One of the dilemmas facing a Kate fan when planning a trip to London is whether to try to see Kate or “be” Kate—do we want to spend our time waiting along a parade route or outside of an official visit to catch a brief glimpse of her, or would it be more fun to shop where she’s shopped, eat where she’s eaten, walk where she’s walked?
In earlier posts, I’ve covered the seeing Kate part and the shopping like Kate part; this time I want to share the most special London tourist experience I’ve ever had, an evening that truly let me walk in Kate’s shoes and feel, for a fleeting moment, like a princess: an after-hours tour of Buckingham Palace.
These reservation-only tours, led by docents of the Historic Royal Palaces, are held in September, April, and December when the Queen is not in residence. They are not the same experience as touring the state rooms in July and August–that visit is self-guided and feels like a normal museum excursion. Instead, only two of these exclusive evening tours go out each night, and there are just 30 people on each tour. I personally attest that the small group experience, especially given the size of the large Buckingham Palace rooms, gives you a feel for what it’s like to be a member of the royal family gathering for a lunch or waiting behind the French doors that lead to a balcony appearance.
The first stop of my evening was the Visitor’s Entrance on the side of Buckingham Palace, then through security and the Ambassador’s Entrance into a very lovely waiting room lined with exactly one chair for each tour attendee. Everyone who came through the doors was on pins and needles, checking cell phones for battery power and adjusting camera lenses. But alas, the first thing we were told was that there was no use of cell phones or cameras allowed on the tour. It was disappointing, of course, but in the end, I did feel like I got more out of the experience without looking at the palace through the screen of my iPhone.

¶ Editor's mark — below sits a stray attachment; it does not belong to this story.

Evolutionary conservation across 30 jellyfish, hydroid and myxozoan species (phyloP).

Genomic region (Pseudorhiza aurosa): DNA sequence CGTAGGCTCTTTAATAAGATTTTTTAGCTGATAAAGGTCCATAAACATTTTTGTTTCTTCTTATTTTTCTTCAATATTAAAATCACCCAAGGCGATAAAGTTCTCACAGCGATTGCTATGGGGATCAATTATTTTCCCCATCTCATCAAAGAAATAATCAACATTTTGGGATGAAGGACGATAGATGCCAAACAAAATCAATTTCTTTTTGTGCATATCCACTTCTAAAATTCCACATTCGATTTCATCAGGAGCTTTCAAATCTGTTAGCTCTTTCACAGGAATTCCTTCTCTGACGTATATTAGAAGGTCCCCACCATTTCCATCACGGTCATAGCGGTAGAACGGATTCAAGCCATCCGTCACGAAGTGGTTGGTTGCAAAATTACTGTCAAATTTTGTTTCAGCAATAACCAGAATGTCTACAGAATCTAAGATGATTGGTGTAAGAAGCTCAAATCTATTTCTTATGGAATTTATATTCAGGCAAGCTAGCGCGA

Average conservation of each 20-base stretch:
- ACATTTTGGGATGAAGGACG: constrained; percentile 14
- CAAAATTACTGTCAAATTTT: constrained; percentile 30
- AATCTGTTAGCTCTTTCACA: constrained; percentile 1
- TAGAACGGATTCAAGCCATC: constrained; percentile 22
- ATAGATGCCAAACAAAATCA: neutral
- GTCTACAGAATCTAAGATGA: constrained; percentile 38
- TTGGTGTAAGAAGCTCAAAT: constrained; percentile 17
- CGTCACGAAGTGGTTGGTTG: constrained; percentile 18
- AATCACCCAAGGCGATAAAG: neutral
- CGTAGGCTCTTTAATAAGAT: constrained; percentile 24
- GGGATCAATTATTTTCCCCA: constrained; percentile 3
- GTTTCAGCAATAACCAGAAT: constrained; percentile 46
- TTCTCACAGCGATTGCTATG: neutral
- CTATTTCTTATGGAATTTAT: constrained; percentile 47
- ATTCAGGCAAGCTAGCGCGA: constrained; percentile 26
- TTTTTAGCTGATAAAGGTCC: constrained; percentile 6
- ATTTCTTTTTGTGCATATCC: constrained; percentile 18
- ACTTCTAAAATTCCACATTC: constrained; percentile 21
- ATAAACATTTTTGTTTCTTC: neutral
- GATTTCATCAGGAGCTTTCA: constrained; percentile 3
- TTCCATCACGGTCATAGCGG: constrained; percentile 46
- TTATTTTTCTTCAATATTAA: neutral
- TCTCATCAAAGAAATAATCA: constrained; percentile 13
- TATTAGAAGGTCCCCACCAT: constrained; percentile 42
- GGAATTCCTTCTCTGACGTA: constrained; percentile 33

At six pm on the dot, we were escorted outside through the courtyard and into the palace proper by way of the Porte Cochere, the covered entrance through which the queen and foreign dignitaries enter the palace during state visits, the very door where Kate and William dismounted from their wedding carriage.
Something about walking through that door affected me deeply. It was like stepping into a book, a secret entrance to a place I’d never dreamed I would be inside. As a historian by training, I was keenly of the many august figures who had come through that door, and the venerable tradition of the building into which I was entering. As a Kate follower, I was—as the British say—absolutely gob-smacked to be seeing the the very private view Kate saw on her very public wedding day.
I was, frankly, embarrassed at the thrill I got from being “on the inside,” and I gained a new appreciation for the barriers that Kate, William, and Harry put up between themselves and the public in order to preserve their privacy. My chagrin was short-lived, however, because the Great Hall in which I was standing and the Grand Staircase I was about to climb were breathtaking. I took my tour on December 30th, so the palace was still decorated for Christmas with fir garlands on the banisters and wreaths under every archway. Even without the extra decoration, the Grand Staircase is a sight to behold. Climbing it, I was struck by the thickness of the carpet laid over the stone stairs, and the hush that carpet brings to the high-ceilinged space. Despite its grandeur, the palace feels cozy and graciously relaxed.